A Very Good Year: Here’s to 10 Books That Will Be A Welcome Addition to a Wine Lover’s Library
It was another very good year for wine books, with a newly revised edition of a classic reference book and a couple of excellent food-and-wine pairing guides standing out. Here are some favorites:
Women of Wine
Ann B. Matasar
Published by University of California Press; $24.95
In her book Women of Wine: The Rise of Women in the Global Wine Industry, Ann B. Matasar, business professor at Roosevelt University, reports on women’s growing contributions to the world of wine. She outlines the obstacles women in wine-related professions must overcome, and then interviews the women who have done so and explains the changes in the past 25 years that have made this possible.
While Matasar spends most of her time on winemakers and estate owners, she includes many other professions — journalists, publishers, researchers, critics, scientists, viticulturists, consultants, auctioneers, merchants, executives and more. She also features four pioneering women of the 19th century — the famed Veuve Clicquot and Madame Pommery, both of Champagne; Dona Antónia Adelaide Ferreira of Portugal, and Mary Penfold of Australia — who made significant contributions to the industry. With this book, Matasar makes her own significant contribution to it.
The Oxford Companion to Wine , 3rd edition
Jancis Robinson, editor
Published by Oxford University Press; $65
The Oxford Companion to Wine comes with a distinguished pedigree. Earlier editions of it have won every major wine-book award. And no wonder. It’s edited by British wine expert Jancis Robinson, aka the First Lady of Wine. Robinson is, Matasar writes, “considered by some to be one of the twentieth century’s two great wine writers....” She’s also one of the few to have passed the Master of Wine exams on the first try. And she’s the first wine writer to have received the Order of the British Empire. Robinson is a star, and here she’s aided by 167 contributors, including renowned academics, wine writers and other wine experts.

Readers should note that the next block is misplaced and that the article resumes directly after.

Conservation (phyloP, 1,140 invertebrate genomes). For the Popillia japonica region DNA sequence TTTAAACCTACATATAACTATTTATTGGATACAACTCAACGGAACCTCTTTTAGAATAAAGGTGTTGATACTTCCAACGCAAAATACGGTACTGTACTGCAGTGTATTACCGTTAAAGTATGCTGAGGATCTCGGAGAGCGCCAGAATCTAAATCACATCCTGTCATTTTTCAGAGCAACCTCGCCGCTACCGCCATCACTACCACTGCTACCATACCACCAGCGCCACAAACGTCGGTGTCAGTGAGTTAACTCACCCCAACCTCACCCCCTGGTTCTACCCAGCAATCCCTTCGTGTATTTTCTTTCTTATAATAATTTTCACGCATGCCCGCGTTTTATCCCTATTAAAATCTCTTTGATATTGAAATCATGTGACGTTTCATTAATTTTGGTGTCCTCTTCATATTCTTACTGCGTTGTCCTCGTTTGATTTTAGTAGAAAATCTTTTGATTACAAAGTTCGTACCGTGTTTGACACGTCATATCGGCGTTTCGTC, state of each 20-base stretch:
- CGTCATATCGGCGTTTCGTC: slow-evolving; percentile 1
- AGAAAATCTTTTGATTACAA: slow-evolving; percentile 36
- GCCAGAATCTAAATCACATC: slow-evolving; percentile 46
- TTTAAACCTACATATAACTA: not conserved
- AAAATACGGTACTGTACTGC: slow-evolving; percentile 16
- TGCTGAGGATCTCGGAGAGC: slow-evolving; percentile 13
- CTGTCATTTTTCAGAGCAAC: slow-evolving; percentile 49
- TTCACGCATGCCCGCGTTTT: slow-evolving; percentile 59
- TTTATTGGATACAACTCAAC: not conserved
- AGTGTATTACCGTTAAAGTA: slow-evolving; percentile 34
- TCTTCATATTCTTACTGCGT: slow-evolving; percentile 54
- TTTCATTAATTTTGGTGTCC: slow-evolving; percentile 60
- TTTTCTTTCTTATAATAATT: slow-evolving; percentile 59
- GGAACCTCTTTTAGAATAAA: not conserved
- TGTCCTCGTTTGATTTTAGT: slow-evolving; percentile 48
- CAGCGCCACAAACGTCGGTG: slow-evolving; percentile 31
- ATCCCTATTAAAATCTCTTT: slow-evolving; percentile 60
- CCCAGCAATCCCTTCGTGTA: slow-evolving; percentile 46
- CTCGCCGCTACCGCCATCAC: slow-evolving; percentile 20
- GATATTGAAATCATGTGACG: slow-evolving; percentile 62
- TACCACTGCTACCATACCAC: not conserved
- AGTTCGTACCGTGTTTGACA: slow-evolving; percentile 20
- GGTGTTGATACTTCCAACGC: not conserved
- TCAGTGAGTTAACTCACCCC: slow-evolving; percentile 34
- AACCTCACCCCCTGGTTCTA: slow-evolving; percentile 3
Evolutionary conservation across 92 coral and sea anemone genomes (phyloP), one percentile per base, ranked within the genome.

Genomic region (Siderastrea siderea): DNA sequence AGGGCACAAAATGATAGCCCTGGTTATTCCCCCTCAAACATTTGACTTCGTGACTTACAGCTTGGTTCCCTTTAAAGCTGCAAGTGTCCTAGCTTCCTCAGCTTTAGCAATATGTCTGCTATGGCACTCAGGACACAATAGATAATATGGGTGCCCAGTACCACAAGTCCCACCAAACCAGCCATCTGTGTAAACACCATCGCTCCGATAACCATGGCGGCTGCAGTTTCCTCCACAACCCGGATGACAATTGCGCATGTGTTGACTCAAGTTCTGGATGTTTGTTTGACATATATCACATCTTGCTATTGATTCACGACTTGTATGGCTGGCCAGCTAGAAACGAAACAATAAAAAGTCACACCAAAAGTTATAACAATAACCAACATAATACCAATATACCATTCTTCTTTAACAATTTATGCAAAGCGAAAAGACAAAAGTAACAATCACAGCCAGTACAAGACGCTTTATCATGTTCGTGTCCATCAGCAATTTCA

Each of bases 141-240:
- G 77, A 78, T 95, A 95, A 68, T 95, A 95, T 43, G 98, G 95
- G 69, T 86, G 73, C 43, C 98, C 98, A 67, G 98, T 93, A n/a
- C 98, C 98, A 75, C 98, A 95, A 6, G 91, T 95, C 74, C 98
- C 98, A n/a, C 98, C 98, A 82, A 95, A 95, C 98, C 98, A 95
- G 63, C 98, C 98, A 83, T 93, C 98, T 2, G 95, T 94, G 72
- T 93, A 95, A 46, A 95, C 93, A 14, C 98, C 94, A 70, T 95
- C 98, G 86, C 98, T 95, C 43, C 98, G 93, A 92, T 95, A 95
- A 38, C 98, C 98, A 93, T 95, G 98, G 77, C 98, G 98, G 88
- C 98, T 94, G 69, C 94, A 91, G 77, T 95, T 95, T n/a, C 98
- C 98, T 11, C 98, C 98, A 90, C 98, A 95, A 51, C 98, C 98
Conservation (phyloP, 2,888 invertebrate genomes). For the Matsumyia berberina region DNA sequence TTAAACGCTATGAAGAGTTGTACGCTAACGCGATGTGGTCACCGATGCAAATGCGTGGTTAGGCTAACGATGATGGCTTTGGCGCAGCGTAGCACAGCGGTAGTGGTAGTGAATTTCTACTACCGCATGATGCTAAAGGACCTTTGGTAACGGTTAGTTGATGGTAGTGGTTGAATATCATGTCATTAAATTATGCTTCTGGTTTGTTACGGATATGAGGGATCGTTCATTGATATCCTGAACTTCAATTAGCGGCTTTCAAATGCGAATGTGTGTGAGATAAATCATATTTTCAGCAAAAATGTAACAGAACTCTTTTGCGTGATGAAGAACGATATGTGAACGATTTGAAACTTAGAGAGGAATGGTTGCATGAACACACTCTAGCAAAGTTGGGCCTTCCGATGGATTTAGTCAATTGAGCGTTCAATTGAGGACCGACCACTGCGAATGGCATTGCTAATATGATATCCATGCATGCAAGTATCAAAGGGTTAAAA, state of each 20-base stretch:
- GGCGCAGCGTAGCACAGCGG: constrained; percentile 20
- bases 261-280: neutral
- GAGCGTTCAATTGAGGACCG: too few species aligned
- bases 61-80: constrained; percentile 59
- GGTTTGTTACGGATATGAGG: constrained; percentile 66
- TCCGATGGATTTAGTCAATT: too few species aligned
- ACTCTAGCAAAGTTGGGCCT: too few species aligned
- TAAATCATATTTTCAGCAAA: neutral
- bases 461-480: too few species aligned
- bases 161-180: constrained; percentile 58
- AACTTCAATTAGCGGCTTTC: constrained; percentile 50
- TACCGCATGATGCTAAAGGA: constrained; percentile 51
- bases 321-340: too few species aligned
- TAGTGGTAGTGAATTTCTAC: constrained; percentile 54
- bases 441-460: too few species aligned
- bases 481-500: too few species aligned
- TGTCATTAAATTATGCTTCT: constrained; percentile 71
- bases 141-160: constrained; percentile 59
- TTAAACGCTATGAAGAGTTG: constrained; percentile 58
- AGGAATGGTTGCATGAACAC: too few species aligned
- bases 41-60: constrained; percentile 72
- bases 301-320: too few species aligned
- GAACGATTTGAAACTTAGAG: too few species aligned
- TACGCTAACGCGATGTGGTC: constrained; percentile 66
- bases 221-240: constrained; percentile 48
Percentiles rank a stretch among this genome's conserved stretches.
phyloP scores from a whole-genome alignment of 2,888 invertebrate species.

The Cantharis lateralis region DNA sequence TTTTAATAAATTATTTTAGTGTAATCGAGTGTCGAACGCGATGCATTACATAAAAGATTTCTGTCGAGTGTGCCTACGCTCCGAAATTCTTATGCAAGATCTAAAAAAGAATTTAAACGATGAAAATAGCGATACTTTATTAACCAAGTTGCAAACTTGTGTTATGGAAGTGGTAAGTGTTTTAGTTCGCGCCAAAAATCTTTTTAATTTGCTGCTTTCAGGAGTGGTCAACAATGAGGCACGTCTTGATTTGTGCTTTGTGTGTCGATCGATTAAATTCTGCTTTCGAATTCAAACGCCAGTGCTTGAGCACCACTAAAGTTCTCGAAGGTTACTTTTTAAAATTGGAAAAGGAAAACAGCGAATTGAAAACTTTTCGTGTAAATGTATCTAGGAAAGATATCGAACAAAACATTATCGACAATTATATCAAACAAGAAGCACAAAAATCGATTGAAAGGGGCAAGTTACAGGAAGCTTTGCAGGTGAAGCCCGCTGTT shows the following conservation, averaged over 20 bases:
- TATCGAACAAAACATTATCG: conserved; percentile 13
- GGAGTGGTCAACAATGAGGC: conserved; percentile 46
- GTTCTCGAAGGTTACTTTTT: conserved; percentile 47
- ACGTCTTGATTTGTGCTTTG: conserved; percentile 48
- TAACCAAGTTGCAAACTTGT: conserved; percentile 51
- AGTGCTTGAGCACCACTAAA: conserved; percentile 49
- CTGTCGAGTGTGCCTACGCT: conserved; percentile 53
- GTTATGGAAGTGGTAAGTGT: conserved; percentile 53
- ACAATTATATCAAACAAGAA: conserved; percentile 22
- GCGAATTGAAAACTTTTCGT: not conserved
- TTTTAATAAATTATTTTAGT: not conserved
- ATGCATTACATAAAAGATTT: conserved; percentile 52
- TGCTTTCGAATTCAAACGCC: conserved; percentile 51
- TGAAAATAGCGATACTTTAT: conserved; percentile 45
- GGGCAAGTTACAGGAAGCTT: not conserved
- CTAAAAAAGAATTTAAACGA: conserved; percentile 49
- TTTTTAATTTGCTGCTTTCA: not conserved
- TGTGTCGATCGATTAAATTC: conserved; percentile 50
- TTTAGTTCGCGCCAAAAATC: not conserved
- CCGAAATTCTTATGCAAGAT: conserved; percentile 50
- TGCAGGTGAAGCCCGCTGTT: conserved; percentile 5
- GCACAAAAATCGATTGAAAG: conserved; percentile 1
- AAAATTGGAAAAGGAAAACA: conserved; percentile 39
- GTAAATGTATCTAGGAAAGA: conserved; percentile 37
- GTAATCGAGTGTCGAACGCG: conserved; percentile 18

This third revision covers everything from Alfrocheiro to Zentralkellerei — as well as more familiar topics, from Asti to Zinfandel. An eminently browsable book of almost 900 pages, with a million words and 3,900 entries — almost 400 are new and 40% have been extensively revised — it’s a must for any truly serious student of wine. Robinson writes that it “aims to be the definitive single-volume wine reference.” It’s certainly the reference book I turn to first.
Perfect Pairings: A Master Sommelier’s Practical Advice for Partnering Wine with Food
Published by University of California Press; $29.95
Goldstein, aware that “no other consumer product [besides wine] causes such paralysis by analysis,” aims to demystify food-and-wine matching so “you will ultimately find pairing as intuitive and natural as breathing.” It’s hard to think of anyone better suited to the task.
In addition to earning the prestigious Master Sommelier title, he’s been teaching consumers and professionals about wine and food for more than 20 years. Here he explores 12 varietals, plus sparkling and dessert wines. He covers the regions they grow in, the choices vintners make and the vocabulary that describes wines’ flavors. Then he gets down to the nitty-gritty of food-and-wine pairing. Recipes by “renowned chef” Joyce Goldstein — who just happens to be his mom — are provided, as are recommended wines and producers to accompany them. Sections like Keys to Understanding Wine, Keys to Understanding Food, Magic Ingredients and Their Effects and Quick Reference (A Cheat Sheet) add to the mix. This is a very important book for anyone seriously interested in food-and-wine matching.